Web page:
Why you should catch up with See on Apple TV+
Ivan Radford | On 01, Nov 2019
This spoiler-free review is based on the whole of Season 1.
From Peaky Blinders and Taboo to even Who Wants to Be a Millionaire?, there’s no doubt that Steven Knight is a man who knows an interesting idea for a TV show when he sees it. That’s true once again for the biggest Apple TV+ launch title: the dystopian fantasy thriller See. Set in a future where a virus has decimated mankind and left the survivors blind, it’s a fascinating concept executed with a glossy budget and gritty conviction.
Jason Momoa – because who else? – plays Baba Voss, the leader of the tribe who has recently married an outsider: Maghra (Hera Hilmar). She is pregnant, but not with his children: their father is the infamous Jerlamarel (Joshua Henry), an elusive, mysterious figure who is suspected of witchcraft. Actually, his sinister reputation stems from another kind of ability altogether: he can see. Inevitably, his children, Haniwa (Nesta Cooper) and Kofun (Archie Madekwe) inherit that gift, which makes them a target for Tamacti Jun (Christian Camargo), a witch hunter and tax collector rolled into one violent package – essentially the worst local authority official you could possibly imagine. And so the stage is set for a boiling pot of tensions, with tribes on the brink of warfare, children on the brink of adulthood and independence, and humanity on the brink of a rediscovered, much-feared power.
The series doesn’t waste time trying to get things simmering, ostensibly racing through more than a decade in its opening three episodes. A constant source of heat is Momoa, whose hairy, hulking presence is put to excellent use as a character whose defining traits are, well, being hairy and hulking. Carmargo is equally well cast as the loathsome henchman, while Sylvia Hoeks is wonderfully over-the-top as Queen Kane, the head of a rival tribe holed up at a nearby dam. In between them all, Alfre Woodard quietly brings gravitas as the tribe’s spiritual leader, Paris, who emerges as a vital adviser to Baba Voss.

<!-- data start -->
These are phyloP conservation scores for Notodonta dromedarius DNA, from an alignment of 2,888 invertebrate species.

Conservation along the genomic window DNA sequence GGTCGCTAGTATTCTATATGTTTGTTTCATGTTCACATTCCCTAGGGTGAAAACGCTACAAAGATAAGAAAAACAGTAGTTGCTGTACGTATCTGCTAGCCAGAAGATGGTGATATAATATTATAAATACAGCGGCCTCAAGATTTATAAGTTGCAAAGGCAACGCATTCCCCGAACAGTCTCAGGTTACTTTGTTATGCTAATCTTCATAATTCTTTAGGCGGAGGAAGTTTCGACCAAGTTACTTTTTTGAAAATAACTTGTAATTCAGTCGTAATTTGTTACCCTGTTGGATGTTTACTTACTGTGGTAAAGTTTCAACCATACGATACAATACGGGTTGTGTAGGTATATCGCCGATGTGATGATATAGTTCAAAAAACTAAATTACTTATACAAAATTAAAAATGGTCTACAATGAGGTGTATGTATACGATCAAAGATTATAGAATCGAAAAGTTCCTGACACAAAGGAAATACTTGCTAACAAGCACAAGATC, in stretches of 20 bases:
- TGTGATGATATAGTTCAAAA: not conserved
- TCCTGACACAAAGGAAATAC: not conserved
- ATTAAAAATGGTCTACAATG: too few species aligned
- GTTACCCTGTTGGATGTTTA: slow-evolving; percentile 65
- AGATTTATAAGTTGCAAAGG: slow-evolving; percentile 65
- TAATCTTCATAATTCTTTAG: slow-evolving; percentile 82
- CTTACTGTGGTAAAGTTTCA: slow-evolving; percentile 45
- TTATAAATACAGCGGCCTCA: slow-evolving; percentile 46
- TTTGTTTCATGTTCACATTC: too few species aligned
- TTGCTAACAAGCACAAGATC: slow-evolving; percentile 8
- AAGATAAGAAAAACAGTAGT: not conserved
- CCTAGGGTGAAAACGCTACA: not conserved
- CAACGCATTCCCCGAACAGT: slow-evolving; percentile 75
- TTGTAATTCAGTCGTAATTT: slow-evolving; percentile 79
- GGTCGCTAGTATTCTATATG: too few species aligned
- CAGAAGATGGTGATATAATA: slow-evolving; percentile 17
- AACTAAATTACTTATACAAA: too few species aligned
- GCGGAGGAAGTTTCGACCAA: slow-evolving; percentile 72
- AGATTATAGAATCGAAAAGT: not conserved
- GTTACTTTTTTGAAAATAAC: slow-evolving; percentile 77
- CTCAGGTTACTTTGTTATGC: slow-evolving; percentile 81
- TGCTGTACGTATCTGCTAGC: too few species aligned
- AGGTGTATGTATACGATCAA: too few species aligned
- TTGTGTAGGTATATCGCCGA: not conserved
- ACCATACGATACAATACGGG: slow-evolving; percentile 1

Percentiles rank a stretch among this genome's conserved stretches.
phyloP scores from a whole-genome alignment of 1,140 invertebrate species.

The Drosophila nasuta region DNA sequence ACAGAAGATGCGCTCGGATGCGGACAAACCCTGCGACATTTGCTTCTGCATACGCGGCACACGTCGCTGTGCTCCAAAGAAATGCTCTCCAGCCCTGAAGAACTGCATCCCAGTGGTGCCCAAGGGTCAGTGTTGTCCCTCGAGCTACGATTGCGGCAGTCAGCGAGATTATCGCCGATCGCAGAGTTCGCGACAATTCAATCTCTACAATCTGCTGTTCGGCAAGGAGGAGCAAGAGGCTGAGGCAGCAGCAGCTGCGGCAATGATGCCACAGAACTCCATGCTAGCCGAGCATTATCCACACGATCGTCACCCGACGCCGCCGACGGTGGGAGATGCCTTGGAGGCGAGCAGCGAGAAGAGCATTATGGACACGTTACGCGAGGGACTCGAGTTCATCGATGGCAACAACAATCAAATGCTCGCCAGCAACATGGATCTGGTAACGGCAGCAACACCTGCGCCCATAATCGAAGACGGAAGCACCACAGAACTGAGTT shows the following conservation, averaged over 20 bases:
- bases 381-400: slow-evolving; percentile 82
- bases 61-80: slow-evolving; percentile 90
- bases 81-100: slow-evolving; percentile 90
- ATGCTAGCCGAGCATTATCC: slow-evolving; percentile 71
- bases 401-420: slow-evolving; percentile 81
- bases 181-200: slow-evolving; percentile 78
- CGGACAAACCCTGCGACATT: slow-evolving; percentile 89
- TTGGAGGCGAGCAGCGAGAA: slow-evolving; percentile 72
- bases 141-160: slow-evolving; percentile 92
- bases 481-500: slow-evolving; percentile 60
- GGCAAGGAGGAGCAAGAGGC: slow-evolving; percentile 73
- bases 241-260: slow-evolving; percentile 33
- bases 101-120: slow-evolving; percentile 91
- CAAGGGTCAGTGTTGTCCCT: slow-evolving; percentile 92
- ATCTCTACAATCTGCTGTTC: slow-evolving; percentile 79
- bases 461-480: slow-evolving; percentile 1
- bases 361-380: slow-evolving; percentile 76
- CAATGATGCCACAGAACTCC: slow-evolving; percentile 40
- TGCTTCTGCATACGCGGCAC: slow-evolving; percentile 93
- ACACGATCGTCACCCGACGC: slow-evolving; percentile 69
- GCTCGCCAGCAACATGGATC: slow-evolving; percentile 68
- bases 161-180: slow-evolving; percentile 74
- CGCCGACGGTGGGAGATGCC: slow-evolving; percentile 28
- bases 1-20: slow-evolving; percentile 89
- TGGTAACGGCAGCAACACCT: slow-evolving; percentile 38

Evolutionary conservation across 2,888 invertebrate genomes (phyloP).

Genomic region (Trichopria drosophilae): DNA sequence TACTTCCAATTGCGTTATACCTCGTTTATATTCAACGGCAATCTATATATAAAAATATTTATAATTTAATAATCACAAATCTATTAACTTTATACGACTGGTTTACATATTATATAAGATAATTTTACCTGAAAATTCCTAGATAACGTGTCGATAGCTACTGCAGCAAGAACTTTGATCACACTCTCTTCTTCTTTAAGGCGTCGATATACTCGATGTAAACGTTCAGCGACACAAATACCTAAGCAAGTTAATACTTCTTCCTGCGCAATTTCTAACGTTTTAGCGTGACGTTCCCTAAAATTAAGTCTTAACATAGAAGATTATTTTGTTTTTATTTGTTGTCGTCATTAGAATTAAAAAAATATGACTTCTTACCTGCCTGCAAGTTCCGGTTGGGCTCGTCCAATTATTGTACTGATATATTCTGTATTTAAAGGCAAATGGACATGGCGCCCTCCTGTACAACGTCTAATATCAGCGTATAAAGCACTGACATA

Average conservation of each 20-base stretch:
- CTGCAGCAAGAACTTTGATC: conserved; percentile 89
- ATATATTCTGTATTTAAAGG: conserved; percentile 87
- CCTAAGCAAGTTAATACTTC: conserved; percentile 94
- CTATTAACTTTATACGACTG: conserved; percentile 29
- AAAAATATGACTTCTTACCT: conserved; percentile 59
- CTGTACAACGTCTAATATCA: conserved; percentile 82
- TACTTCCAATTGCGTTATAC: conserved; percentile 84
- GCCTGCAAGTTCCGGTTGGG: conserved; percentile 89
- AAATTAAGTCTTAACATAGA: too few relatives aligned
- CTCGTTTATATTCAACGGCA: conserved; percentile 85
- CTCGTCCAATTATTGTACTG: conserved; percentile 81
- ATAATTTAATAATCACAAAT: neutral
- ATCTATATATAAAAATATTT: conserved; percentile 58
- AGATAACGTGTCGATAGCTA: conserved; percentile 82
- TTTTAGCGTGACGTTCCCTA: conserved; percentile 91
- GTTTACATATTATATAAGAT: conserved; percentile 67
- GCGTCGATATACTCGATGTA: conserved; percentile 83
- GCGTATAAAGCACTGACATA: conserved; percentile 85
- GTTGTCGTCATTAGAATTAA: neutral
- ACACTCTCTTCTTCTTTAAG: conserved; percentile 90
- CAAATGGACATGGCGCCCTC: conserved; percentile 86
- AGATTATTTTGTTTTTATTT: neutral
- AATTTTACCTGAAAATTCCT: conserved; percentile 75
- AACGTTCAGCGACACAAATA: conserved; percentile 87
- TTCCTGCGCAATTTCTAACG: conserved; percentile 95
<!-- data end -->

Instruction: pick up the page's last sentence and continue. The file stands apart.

But the real star of this show isn’t the ensemble of characters; it’s the world-building going on around them. Knight’s conceived a convincingly detailed community that uses ropes to communicate and sounds to detect enemies in their midst. Director Francis Lawrence (The Hunger Games, Constantine) doesn’t do anything radical to depict the characters’ perspectives of the world, but he shoots some jaw-dropping action sequences that are choreographed in a unique way (the cast may not be inclusive but the crew of the programme is sizeably made up of people with visual impairments). The lush landscapes in the background, too, bring a breathtaking sense of scale.
While you initially wait for the show to grow into a fully fledged epic, See’s strength is the way that it dares to keep things small – even as the world expands, the focus narrows on Baba Voss and his kids. That means a welcome chance for Nesta Cooper and Archie Madekwe to capture both the excitement and isolation that comes with their coveted ability, a combination that feeds into distrust of them by the wider world and vice versa. And, as the show inexorably moves them towards Jerlamarel, what emerges is a furious, intense and intimate story of nature, nurture, loyalty and love. Joshua Henry charismatically subverts our expectations, making sure that his egotist outsider isn’t who we expect him to be, and the climactic showdown between him and Baba Voss turns this deceptively heartfelt story into a clash of fatherly duty. Who’s the real aberration here? That’s the question that See asks, and that ambitiously emotional canvas forms the bases of a tale where sentiment trumps senses.
Even with the occasional duff bit of dialogue, there’s a gruff earnestness to this whole outlandish premise that’s undeniably involving. It’s hard not to enjoy a programme so sincerely committed to its own ideas, especially when they’re this well thought-out. Packed with action that feels refreshingly different to the TV norm, there’s than enough gruff potential on display to make See worth a look.
See is available on Apple TV+, as part of a £4.99 monthly subscription, with a seven-day free trial. For more information on Apple TV+ and how to get it, click here.